EPA Grapples With Competing Rationales for Setting Renewable Fuel Requirements

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By Andrew Childers

May 26 — The Environmental Protection Agency is grappling with how much ethanol the market can absorb as petroleum refiners and renewable fuels producers offer competing rationales for how renewable fuel blending requirements should be set in an upcoming proposed rule.

The EPA will address the ethanol “blend wall” as part of the proposed rule expected by June 1 that would set renewable fuel blending requirements for 2014, 2015 and 2016.

Previous EPA efforts to address the blend wall issue in 2014 derailed the rule amidst opposition from corn states and renewable fuels producers, resulting in no standards being issued during that year. How the agency addresses that issue will be central to the upcoming rule.

“Obviously, the biggest and single issue is the methodology,” Tom Buis, chief executive officer of Growth Energy, an ethanol trade group, told Bloomberg BNA. “It has been from day one. That’s the critical component.”

For 2014, the EPA had originally proposed to reduce the overall renewable fuel blending requirement for that year in an effort to keep the ethanol content of the gasoline supply from exceeding 10 percent, the maximum amount approved for all vehicles on the road. The move was opposed by renewable fuels producers, who argued that the market was capable of absorbing additional ethanol through E15 (gasoline containing 15 percent ethanol) and E85 (gasoline containing 85 percent ethanol).

The petroleum industry has urged the EPA to cap the amount of ethanol that must be blended into the gasoline supply at 10 percent, arguing that flex-fuel vehicles capable of operating on E85 are not widespread enough to support significant amounts of additional ethanol in the marketplace. Though the EPA has approved use of E15 in model year 2001 and newer passenger vehicles, petroleum refiners caution that many automobile manufacturers have warned that use of E15 could void warranties.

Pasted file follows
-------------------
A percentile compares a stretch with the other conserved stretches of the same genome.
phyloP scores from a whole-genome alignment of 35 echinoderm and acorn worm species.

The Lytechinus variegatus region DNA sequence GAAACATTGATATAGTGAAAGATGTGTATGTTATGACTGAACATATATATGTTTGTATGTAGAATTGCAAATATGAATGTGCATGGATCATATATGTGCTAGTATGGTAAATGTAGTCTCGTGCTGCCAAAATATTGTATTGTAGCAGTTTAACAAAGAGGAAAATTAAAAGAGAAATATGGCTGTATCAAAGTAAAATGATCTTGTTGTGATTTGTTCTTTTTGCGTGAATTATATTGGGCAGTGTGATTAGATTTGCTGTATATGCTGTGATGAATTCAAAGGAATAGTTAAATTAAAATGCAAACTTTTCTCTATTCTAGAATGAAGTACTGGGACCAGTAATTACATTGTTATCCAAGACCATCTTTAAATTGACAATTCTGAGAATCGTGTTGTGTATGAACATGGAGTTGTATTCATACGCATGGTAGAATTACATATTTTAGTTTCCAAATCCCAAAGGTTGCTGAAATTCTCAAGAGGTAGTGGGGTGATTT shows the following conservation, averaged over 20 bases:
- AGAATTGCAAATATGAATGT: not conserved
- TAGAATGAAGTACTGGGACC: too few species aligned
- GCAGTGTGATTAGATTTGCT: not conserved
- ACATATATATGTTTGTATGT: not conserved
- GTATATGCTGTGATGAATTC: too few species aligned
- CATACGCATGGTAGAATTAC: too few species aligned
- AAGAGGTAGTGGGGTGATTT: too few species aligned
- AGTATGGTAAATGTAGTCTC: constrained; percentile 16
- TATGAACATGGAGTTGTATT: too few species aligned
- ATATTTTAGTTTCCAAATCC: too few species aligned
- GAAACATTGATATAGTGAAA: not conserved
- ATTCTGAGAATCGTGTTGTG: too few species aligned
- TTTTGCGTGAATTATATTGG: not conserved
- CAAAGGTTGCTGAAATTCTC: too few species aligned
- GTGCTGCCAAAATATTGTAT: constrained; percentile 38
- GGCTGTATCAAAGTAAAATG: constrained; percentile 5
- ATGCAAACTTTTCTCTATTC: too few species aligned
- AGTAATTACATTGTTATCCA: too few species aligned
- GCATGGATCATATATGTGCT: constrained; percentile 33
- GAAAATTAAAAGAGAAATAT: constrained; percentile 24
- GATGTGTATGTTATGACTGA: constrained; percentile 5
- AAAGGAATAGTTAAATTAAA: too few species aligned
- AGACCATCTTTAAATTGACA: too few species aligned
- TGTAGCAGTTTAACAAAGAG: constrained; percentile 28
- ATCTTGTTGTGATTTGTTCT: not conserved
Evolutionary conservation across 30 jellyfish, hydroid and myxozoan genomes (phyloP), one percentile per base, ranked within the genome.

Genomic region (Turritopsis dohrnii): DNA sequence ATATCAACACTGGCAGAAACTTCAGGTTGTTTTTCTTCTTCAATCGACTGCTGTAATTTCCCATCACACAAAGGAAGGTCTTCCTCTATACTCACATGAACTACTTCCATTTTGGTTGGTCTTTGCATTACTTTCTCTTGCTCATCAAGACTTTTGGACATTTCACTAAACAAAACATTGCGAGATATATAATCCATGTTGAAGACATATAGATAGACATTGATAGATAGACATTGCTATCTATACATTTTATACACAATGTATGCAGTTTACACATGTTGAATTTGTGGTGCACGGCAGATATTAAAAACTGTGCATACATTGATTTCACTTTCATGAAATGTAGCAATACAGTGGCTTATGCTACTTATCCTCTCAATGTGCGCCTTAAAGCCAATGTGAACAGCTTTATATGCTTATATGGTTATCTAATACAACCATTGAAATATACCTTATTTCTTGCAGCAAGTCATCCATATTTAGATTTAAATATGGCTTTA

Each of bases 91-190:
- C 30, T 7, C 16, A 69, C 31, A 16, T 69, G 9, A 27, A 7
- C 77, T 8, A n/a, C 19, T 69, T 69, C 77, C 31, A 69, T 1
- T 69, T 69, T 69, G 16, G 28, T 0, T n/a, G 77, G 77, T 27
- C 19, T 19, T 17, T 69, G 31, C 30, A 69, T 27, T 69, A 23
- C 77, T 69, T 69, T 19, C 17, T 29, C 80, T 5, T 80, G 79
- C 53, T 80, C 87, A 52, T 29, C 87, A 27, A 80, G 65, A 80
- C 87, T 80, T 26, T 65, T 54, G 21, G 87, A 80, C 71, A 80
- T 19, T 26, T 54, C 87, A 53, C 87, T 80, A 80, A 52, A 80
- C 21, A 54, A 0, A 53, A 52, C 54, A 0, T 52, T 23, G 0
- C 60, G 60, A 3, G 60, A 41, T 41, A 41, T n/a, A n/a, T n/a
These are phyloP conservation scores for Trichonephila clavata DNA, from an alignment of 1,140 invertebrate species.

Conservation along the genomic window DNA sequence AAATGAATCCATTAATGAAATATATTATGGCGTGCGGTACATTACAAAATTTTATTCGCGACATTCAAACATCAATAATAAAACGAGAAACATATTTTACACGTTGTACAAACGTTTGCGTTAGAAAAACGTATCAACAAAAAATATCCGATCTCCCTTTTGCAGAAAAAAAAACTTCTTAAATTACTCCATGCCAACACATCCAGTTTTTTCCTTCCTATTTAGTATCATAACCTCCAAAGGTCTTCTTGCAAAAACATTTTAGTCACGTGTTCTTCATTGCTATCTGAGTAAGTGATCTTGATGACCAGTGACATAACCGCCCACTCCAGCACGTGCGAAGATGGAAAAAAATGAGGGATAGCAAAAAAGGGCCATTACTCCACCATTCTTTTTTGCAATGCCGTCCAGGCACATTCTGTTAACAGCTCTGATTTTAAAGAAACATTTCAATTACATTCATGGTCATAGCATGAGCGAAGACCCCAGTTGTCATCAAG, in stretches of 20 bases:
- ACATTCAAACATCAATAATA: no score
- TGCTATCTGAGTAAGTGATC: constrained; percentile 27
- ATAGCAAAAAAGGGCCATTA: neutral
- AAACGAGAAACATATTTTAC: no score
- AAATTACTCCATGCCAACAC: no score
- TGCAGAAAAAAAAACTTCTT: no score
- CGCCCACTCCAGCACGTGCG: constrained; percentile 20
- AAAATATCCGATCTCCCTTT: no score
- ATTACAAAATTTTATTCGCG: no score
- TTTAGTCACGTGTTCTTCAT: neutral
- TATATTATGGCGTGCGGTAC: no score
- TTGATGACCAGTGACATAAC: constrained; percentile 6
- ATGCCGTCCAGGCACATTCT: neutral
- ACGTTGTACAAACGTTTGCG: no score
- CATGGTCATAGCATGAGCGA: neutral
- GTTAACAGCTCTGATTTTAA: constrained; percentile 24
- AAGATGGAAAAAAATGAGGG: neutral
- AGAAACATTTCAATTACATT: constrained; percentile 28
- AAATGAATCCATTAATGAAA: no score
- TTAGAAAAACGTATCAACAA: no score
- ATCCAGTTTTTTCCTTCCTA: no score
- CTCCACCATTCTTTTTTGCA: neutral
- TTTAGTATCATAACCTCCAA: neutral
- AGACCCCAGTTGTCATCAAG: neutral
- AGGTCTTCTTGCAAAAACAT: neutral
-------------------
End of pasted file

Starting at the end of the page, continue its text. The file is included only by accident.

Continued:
“Because the ethanol blend wall is such a critically important issue to the refining industry, fuel retailers, engine manufacturers and fuel consumers, EPA must acknowledge these realities in the upcoming rulemakings,” the American Petroleum Institute and American Fuel & Petrochemical Manufacturers said in a May 1 letter to the EPA.

Waiver Authority Opposed 

Section 211 of the Clean Air Act allows the EPA to use its waiver authority to reduce the annual renewable fuels blending mandates below the levels set out in the Energy Independence and Security Act (Pub. L. No. 110-140) if implementing them at those volumes would cause economic harm or during instances of inadequate domestic supply. The EPA in 2014 proposed for the first time to use its waiver authority to reduce the overall renewable fuels blending requirements as it sought to address the ethanol blend wall.

Renewable fuels producers argued that they are able to produce more than enough fuels to satisfy the statutory requirements. The prior EPA proposal to reduce the blending requirements was based not on adequacy of fuel supply but rather the inability of the petroleum industry to consume the fuels in the volumes required, they said.